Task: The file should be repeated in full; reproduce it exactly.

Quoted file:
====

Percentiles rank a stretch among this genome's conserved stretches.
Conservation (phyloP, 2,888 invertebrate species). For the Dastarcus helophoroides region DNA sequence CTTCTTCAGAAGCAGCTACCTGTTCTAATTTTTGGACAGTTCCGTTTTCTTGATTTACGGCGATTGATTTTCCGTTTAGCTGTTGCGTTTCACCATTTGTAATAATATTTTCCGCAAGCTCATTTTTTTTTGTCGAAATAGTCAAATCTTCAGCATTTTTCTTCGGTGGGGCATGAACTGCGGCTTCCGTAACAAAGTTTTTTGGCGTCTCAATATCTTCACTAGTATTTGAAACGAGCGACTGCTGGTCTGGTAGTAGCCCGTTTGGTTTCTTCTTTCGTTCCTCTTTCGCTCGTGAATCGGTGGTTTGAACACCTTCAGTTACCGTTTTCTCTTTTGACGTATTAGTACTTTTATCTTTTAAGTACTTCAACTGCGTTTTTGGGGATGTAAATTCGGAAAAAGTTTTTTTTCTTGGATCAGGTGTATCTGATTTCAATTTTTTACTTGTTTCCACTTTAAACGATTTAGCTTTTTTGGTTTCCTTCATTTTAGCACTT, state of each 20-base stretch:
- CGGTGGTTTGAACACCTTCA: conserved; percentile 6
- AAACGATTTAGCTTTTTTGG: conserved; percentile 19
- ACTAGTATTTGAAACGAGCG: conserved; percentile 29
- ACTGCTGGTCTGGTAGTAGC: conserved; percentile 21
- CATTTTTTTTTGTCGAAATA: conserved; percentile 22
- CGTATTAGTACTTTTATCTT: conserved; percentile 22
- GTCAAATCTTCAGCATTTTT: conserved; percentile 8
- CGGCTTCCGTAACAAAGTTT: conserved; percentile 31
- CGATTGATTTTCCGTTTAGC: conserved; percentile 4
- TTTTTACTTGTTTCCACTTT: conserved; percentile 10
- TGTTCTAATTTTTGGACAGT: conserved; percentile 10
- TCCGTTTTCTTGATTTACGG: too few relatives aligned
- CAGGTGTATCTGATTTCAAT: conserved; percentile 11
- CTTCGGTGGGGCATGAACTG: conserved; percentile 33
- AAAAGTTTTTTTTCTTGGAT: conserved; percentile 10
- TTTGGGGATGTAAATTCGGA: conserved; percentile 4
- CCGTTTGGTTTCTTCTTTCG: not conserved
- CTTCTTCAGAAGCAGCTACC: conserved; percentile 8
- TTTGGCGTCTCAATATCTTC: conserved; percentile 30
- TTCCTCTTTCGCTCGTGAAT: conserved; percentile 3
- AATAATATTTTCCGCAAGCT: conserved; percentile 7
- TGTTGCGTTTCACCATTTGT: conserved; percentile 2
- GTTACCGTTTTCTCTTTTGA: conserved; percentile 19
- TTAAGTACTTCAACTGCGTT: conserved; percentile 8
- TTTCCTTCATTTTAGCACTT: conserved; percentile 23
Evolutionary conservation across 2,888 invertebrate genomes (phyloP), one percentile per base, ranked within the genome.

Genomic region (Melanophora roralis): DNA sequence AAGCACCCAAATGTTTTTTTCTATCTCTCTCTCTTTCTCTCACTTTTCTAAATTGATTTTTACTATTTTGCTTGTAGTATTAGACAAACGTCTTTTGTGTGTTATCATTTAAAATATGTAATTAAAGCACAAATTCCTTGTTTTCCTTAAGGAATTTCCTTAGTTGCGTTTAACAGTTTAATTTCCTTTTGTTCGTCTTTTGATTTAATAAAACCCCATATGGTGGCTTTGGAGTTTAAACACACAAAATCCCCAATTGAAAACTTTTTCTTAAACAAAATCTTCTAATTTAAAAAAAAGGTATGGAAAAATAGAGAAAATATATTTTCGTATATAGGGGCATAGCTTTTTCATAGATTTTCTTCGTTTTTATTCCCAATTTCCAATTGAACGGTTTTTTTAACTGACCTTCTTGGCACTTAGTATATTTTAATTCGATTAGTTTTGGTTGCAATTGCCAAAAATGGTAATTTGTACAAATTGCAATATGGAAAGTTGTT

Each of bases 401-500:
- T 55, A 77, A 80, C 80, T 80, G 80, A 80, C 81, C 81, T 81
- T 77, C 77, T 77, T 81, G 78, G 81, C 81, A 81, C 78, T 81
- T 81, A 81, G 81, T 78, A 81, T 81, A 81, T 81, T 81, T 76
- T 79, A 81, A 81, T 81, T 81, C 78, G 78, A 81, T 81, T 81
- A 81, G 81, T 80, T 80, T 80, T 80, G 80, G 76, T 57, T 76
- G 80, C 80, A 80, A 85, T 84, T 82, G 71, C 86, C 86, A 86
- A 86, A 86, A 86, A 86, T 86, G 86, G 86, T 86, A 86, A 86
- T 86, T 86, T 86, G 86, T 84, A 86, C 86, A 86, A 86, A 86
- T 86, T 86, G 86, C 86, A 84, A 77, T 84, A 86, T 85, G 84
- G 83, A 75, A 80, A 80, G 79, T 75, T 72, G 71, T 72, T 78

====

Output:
Percentiles rank a stretch among this genome's conserved stretches.
Conservation (phyloP, 2,888 invertebrate species). For the Dastarcus helophoroides region DNA sequence CTTCTTCAGAAGCAGCTACCTGTTCTAATTTTTGGACAGTTCCGTTTTCTTGATTTACGGCGATTGATTTTCCGTTTAGCTGTTGCGTTTCACCATTTGTAATAATATTTTCCGCAAGCTCATTTTTTTTTGTCGAAATAGTCAAATCTTCAGCATTTTTCTTCGGTGGGGCATGAACTGCGGCTTCCGTAACAAAGTTTTTTGGCGTCTCAATATCTTCACTAGTATTTGAAACGAGCGACTGCTGGTCTGGTAGTAGCCCGTTTGGTTTCTTCTTTCGTTCCTCTTTCGCTCGTGAATCGGTGGTTTGAACACCTTCAGTTACCGTTTTCTCTTTTGACGTATTAGTACTTTTATCTTTTAAGTACTTCAACTGCGTTTTTGGGGATGTAAATTCGGAAAAAGTTTTTTTTCTTGGATCAGGTGTATCTGATTTCAATTTTTTACTTGTTTCCACTTTAAACGATTTAGCTTTTTTGGTTTCCTTCATTTTAGCACTT, state of each 20-base stretch:
- CGGTGGTTTGAACACCTTCA: conserved; percentile 6
- AAACGATTTAGCTTTTTTGG: conserved; percentile 19
- ACTAGTATTTGAAACGAGCG: conserved; percentile 29
- ACTGCTGGTCTGGTAGTAGC: conserved; percentile 21
- CATTTTTTTTTGTCGAAATA: conserved; percentile 22
- CGTATTAGTACTTTTATCTT: conserved; percentile 22
- GTCAAATCTTCAGCATTTTT: conserved; percentile 8
- CGGCTTCCGTAACAAAGTTT: conserved; percentile 31
- CGATTGATTTTCCGTTTAGC: conserved; percentile 4
- TTTTTACTTGTTTCCACTTT: conserved; percentile 10
- TGTTCTAATTTTTGGACAGT: conserved; percentile 10
- TCCGTTTTCTTGATTTACGG: too few relatives aligned
- CAGGTGTATCTGATTTCAAT: conserved; percentile 11
- CTTCGGTGGGGCATGAACTG: conserved; percentile 33
- AAAAGTTTTTTTTCTTGGAT: conserved; percentile 10
- TTTGGGGATGTAAATTCGGA: conserved; percentile 4
- CCGTTTGGTTTCTTCTTTCG: not conserved
- CTTCTTCAGAAGCAGCTACC: conserved; percentile 8
- TTTGGCGTCTCAATATCTTC: conserved; percentile 30
- TTCCTCTTTCGCTCGTGAAT: conserved; percentile 3
- AATAATATTTTCCGCAAGCT: conserved; percentile 7
- TGTTGCGTTTCACCATTTGT: conserved; percentile 2
- GTTACCGTTTTCTCTTTTGA: conserved; percentile 19
- TTAAGTACTTCAACTGCGTT: conserved; percentile 8
- TTTCCTTCATTTTAGCACTT: conserved; percentile 23
Evolutionary conservation across 2,888 invertebrate genomes (phyloP), one percentile per base, ranked within the genome.

Genomic region (Melanophora roralis): DNA sequence AAGCACCCAAATGTTTTTTTCTATCTCTCTCTCTTTCTCTCACTTTTCTAAATTGATTTTTACTATTTTGCTTGTAGTATTAGACAAACGTCTTTTGTGTGTTATCATTTAAAATATGTAATTAAAGCACAAATTCCTTGTTTTCCTTAAGGAATTTCCTTAGTTGCGTTTAACAGTTTAATTTCCTTTTGTTCGTCTTTTGATTTAATAAAACCCCATATGGTGGCTTTGGAGTTTAAACACACAAAATCCCCAATTGAAAACTTTTTCTTAAACAAAATCTTCTAATTTAAAAAAAAGGTATGGAAAAATAGAGAAAATATATTTTCGTATATAGGGGCATAGCTTTTTCATAGATTTTCTTCGTTTTTATTCCCAATTTCCAATTGAACGGTTTTTTTAACTGACCTTCTTGGCACTTAGTATATTTTAATTCGATTAGTTTTGGTTGCAATTGCCAAAAATGGTAATTTGTACAAATTGCAATATGGAAAGTTGTT

Each of bases 401-500:
- T 55, A 77, A 80, C 80, T 80, G 80, A 80, C 81, C 81, T 81
- T 77, C 77, T 77, T 81, G 78, G 81, C 81, A 81, C 78, T 81
- T 81, A 81, G 81, T 78, A 81, T 81, A 81, T 81, T 81, T 76
- T 79, A 81, A 81, T 81, T 81, C 78, G 78, A 81, T 81, T 81
- A 81, G 81, T 80, T 80, T 80, T 80, G 80, G 76, T 57, T 76
- G 80, C 80, A 80, A 85, T 84, T 82, G 71, C 86, C 86, A 86
- A 86, A 86, A 86, A 86, T 86, G 86, G 86, T 86, A 86, A 86
- T 86, T 86, T 86, G 86, T 84, A 86, C 86, A 86, A 86, A 86
- T 86, T 86, G 86, C 86, A 84, A 77, T 84, A 86, T 85, G 84
- G 83, A 75, A 80, A 80, G 79, T 75, T 72, G 71, T 72, T 78